• Are links being served in JavaScript? Is this to do PR sculpting or is it accidental?
Use of iFrames
  • Is content being pulled in via iFrames?
Use of Flash
  • Is the entire site done in Flash, or is Flash used sparingly in a way that doesn’t hinder crawling?
Check for errors in Google Webmaster Tools
  • Google WMT will give you a good list of technical problems that they are encountering on your site (such as: 4xx and 5xx errors, inaccessible pages in the XML sitemap, and soft 404s)
XML Sitemaps  
  • Are XML sitemaps in place?
  • Are XML sitemaps covering for poor site architecture?
  • Are XML sitemaps structured to show indexation problems?
  • Do the sitemaps follow proper XML protocols
Canonical version of the site established through 301s
 
Canonical version of site is specified in Google Webmaster Tools
 
Rel canonical link tag is properly implemented across the site
Uses absolute URLs instead of relative URLs
  • This can cause a lot of problems if you have a root domain with secure sections.

Site speed


Review page load time for key pages 

Make sure compression is enabled


Enable caching


Optimize your images for the web


Minify your CSS/JS/HTML

Use a good, fast host
  • Consider using a CDN for your images.

Optimize your images for the web

Mobile

Review the mobile experience
  • Is there a mobile site set up?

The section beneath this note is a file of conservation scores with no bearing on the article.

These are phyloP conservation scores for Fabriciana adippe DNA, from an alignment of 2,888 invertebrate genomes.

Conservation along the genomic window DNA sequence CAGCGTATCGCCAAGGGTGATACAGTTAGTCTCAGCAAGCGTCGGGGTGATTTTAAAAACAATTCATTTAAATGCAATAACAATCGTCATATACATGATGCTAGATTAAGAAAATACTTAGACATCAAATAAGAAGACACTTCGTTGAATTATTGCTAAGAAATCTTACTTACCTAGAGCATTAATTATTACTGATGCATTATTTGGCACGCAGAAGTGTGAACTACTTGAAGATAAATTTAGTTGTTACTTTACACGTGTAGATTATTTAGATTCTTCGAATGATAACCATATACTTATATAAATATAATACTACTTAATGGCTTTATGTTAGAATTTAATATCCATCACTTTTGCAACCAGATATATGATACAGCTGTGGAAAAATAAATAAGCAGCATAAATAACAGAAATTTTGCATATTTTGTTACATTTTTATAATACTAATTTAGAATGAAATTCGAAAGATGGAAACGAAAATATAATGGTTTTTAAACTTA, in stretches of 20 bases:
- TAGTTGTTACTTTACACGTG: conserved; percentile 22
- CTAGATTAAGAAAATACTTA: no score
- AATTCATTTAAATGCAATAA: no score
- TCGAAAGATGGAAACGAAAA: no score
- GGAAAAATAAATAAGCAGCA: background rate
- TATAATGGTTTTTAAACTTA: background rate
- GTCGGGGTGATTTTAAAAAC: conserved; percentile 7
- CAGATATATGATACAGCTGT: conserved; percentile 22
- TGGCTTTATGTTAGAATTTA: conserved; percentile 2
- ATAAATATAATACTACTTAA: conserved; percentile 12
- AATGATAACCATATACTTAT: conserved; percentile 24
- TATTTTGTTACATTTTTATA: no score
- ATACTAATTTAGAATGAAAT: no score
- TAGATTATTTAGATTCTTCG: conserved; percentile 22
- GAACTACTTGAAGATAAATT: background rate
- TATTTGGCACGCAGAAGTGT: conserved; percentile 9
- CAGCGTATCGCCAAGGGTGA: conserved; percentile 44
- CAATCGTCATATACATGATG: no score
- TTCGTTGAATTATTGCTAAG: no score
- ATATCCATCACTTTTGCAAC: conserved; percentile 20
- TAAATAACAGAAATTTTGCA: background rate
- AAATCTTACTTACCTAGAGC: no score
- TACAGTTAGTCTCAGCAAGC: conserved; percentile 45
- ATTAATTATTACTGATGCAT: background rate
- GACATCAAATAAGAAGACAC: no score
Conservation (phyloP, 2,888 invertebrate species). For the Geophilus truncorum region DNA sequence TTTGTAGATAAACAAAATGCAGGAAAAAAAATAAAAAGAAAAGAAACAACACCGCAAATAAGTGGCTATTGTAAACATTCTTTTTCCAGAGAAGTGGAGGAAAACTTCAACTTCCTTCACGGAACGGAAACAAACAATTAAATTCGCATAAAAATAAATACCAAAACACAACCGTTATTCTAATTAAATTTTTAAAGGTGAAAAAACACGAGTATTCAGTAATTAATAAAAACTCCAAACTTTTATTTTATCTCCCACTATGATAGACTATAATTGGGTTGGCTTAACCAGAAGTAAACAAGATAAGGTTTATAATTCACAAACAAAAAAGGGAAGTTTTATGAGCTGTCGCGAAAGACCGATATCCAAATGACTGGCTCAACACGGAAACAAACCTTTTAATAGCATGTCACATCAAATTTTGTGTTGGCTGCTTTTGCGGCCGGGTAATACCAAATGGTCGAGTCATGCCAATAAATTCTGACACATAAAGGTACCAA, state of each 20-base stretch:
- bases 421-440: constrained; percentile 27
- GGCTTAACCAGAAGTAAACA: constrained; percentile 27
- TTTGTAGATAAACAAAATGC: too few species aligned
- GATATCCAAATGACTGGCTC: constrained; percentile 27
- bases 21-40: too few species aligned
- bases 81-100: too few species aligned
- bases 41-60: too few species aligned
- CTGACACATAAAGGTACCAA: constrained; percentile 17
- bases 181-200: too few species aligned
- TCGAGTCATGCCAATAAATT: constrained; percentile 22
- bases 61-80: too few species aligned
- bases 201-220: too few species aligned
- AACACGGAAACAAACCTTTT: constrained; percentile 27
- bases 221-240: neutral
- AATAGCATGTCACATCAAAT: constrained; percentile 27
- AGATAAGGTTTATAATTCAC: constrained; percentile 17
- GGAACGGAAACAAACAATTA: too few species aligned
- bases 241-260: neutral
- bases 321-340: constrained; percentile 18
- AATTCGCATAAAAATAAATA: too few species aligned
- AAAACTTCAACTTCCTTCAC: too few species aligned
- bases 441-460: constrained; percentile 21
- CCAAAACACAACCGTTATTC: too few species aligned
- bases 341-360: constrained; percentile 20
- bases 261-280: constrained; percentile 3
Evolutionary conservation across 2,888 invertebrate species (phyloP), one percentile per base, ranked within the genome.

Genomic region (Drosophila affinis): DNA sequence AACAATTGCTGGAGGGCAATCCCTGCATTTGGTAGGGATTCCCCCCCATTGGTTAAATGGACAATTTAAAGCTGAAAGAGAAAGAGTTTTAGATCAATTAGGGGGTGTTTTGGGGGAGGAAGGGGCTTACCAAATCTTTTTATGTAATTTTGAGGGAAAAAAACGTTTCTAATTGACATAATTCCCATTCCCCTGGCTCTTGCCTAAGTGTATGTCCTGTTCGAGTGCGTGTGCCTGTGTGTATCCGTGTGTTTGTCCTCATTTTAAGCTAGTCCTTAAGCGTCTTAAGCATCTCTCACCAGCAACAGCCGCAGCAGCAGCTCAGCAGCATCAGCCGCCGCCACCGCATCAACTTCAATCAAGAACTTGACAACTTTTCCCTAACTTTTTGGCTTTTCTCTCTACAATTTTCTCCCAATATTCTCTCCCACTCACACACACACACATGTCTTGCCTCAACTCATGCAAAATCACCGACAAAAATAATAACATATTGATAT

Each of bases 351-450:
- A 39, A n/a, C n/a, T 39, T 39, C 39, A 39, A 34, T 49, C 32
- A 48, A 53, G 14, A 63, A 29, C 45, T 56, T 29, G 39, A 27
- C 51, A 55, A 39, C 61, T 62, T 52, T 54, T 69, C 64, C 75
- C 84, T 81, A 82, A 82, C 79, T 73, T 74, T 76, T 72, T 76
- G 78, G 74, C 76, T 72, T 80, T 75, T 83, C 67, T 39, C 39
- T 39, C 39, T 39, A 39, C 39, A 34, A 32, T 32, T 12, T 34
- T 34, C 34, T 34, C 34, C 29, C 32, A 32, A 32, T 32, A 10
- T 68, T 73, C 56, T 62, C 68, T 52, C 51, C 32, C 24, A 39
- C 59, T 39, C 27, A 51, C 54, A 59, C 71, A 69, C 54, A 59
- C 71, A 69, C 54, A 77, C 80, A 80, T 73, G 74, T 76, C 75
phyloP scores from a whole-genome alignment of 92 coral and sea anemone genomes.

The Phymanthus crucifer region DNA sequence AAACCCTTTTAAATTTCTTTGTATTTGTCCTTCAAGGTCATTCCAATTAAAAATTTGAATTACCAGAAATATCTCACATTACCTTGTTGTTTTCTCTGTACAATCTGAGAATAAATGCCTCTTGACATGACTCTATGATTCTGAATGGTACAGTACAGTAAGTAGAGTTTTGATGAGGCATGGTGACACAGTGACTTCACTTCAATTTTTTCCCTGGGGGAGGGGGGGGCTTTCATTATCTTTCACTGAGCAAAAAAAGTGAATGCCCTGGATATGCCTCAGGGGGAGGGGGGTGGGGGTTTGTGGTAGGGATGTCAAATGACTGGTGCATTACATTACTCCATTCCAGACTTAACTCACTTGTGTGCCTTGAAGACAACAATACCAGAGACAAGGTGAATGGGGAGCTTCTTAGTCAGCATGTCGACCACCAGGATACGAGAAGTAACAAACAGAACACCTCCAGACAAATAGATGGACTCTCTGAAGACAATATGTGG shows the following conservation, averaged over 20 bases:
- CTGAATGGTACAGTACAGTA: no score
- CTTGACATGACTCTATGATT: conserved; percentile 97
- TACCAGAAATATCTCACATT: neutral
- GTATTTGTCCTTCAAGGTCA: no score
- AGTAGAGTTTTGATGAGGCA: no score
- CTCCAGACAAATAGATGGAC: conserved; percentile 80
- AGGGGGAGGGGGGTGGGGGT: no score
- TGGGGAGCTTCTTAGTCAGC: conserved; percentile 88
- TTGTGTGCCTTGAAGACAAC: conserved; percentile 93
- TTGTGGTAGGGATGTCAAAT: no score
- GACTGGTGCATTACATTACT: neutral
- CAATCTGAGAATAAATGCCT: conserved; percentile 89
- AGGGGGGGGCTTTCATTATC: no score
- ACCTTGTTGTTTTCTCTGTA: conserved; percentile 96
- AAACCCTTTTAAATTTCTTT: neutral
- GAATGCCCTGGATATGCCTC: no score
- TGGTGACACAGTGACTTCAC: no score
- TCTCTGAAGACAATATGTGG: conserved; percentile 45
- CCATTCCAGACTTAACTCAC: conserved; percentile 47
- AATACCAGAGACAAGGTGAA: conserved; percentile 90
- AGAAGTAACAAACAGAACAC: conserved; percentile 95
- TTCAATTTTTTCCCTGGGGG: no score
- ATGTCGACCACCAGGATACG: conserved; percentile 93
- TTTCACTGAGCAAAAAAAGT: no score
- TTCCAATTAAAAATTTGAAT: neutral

• If there is, is it a mobile site, responsive design, or dynamic serving?


Make sure analytics are set up if separate mobile content exists


If dynamic serving is being used, make sure the Vary HTTP header is being used

Review how the mobile experience matches up with the intent of mobile visitors
  • Do your mobile visitors have a different intent than desktop based visitors?
Ensure faulty mobile redirects do not exist
  • If your site redirects mobile visitors away from their intended URL (typically to the homepage), you’re likely going to run into issues impacting your mobile organic performance.
Ensure that the relationship between the mobile site and desktop site is established with proper markup
  • If a mobile site (m.) exists, does the desktop equivalent URL point to the mobile version with rel=”alternate”?
  • Does the mobile version canonical to the desktop version?